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Apple patches iOS vulnerability actively exploited in the wild

Apple said in a security advisory that it had received a report that the iOS flaw, which impacts kernel extension IOMobileFrameBuffer, 'may have been actively exploited.'

Apple patched a zero-day vulnerability in iOS 15.0.2 on Monday that enabled remote code execution with kernel privileges.

The iOS vulnerability, CVE-2021-30883, impacts kernel extension IOMobileFrameBuffer. Apple described the flaw in its security advisory as a memory corruption issue and said it "may have been actively exploited."

Apple said in the advisory that the newly patched bug impacts "iPhone 6s and later, iPad Pro (all models), iPad Air 2 and later, iPad 5th generation and later, iPad mini 4 and later, and iPod touch (7th generation)." The post said that the company has received "a report" of exploitation but did not elaborate further.

SearchSecurity asked Apple how widespread the exploitation was, but a spokesperson declined to comment.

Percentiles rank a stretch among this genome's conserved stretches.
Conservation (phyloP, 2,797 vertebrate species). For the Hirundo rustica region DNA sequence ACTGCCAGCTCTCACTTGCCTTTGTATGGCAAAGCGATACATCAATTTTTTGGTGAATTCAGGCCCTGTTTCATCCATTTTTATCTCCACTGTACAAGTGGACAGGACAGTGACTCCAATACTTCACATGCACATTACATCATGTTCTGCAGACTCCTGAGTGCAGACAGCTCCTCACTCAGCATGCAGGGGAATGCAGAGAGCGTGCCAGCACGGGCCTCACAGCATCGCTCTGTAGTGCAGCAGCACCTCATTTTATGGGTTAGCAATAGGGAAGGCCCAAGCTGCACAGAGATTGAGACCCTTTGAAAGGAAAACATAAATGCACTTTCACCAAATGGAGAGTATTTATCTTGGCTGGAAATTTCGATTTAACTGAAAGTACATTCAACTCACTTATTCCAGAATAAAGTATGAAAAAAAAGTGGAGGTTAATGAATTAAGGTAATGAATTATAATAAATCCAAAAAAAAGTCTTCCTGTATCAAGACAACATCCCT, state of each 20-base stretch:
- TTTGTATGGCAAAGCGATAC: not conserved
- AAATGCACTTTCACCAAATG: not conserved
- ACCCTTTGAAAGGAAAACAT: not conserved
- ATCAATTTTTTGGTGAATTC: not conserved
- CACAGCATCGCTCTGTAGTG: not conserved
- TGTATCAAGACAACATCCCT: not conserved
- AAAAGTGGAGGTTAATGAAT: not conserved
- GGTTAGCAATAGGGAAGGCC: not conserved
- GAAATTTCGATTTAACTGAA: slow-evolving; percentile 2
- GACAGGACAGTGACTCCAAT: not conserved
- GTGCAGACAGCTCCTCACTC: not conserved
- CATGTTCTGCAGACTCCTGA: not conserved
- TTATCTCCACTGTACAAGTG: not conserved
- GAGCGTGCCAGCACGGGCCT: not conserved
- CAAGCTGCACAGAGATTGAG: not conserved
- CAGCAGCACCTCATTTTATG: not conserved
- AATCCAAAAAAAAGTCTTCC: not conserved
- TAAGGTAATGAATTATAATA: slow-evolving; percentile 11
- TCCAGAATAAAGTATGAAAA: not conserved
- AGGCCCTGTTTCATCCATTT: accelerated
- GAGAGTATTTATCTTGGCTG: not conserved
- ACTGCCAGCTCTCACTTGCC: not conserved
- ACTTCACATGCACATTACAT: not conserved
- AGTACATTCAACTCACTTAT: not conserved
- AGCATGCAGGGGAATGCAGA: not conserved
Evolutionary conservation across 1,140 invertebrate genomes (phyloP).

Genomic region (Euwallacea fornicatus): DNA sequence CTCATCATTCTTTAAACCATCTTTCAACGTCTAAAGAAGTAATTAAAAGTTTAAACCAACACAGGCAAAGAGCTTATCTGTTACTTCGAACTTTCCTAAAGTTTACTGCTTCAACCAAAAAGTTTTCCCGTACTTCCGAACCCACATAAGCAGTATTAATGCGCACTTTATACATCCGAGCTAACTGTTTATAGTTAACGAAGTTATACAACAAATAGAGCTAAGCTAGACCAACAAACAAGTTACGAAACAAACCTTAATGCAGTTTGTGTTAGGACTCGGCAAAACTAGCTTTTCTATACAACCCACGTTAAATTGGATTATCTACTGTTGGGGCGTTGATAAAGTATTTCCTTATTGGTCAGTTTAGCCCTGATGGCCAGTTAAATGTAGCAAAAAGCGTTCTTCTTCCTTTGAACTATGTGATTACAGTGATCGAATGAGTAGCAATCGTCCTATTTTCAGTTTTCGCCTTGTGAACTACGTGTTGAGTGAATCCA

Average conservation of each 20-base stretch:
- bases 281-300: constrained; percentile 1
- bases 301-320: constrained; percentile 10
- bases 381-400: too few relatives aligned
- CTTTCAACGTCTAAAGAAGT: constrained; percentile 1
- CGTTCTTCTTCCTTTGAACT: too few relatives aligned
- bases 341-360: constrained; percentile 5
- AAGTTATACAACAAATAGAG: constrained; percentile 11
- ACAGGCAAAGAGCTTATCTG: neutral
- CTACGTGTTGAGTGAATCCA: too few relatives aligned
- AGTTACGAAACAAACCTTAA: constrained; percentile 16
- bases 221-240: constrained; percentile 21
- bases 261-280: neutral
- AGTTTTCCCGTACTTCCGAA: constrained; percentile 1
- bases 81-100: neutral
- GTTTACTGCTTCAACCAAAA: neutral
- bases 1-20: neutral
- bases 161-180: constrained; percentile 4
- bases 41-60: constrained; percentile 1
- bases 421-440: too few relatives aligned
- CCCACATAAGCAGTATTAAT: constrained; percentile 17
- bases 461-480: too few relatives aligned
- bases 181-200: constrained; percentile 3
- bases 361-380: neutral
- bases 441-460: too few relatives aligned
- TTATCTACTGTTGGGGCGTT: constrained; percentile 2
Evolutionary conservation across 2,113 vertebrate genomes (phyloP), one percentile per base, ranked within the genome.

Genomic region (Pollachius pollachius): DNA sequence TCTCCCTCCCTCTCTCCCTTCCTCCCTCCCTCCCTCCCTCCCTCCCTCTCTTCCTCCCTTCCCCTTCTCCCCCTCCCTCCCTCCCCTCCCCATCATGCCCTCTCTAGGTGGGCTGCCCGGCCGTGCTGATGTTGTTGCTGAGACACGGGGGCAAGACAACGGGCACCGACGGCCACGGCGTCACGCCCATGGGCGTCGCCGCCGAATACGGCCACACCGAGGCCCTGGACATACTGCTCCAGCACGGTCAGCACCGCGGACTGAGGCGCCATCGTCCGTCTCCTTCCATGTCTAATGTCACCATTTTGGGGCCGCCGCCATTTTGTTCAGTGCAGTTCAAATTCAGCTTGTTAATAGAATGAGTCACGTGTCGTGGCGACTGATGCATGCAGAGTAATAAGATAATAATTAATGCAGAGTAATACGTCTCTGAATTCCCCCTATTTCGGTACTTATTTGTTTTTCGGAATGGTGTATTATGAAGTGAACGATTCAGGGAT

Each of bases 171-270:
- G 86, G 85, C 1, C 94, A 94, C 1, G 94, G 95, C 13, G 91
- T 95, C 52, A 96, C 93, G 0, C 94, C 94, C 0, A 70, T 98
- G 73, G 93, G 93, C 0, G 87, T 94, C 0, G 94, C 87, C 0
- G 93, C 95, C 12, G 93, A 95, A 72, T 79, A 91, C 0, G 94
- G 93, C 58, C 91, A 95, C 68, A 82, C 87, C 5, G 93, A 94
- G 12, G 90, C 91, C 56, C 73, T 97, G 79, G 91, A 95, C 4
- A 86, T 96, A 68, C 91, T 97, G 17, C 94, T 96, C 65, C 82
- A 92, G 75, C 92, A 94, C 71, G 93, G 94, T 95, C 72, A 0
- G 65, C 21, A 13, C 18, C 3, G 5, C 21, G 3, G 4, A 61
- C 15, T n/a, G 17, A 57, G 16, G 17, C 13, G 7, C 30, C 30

Mobile security vendor ZecOps tweeted Tuesday that because the latest iOS vulnerability can be exploited from a browser, it is "perfect" for watering hole attacks.

Saar Amar, a researcher with the Microsoft Security Response Center (MSRC), published a technical blog about the vulnerability on GitHub that provided an overview of the bug and, broadly speaking, how it can be exploited. In the post, he called the vulnerability "great for jailbreaks" due to its accessibility via App Sandbox and showcased a proof of concept.

The origin of the zero-day is not known, and Apple credited the find to an "anonymous researcher."

CVE-2021-30883 marks the latest flaw in a string of Apple zero-day vulnerabilities this year. More than a dozen such flaws have been exploited in the wild in 2021, several of which have impacted Apple's WebKit browser engine.

In other vulnerability news, Apple has come under fire in recent weeks for its bug bounty program, which researchers have criticized for communication issues and, in some cases, an alleged lack of acknowledgement. From this frustration, one researcher publicly released three apparent zero-days last month.

Alexander Culafi is a writer, journalist and podcaster based in Boston.

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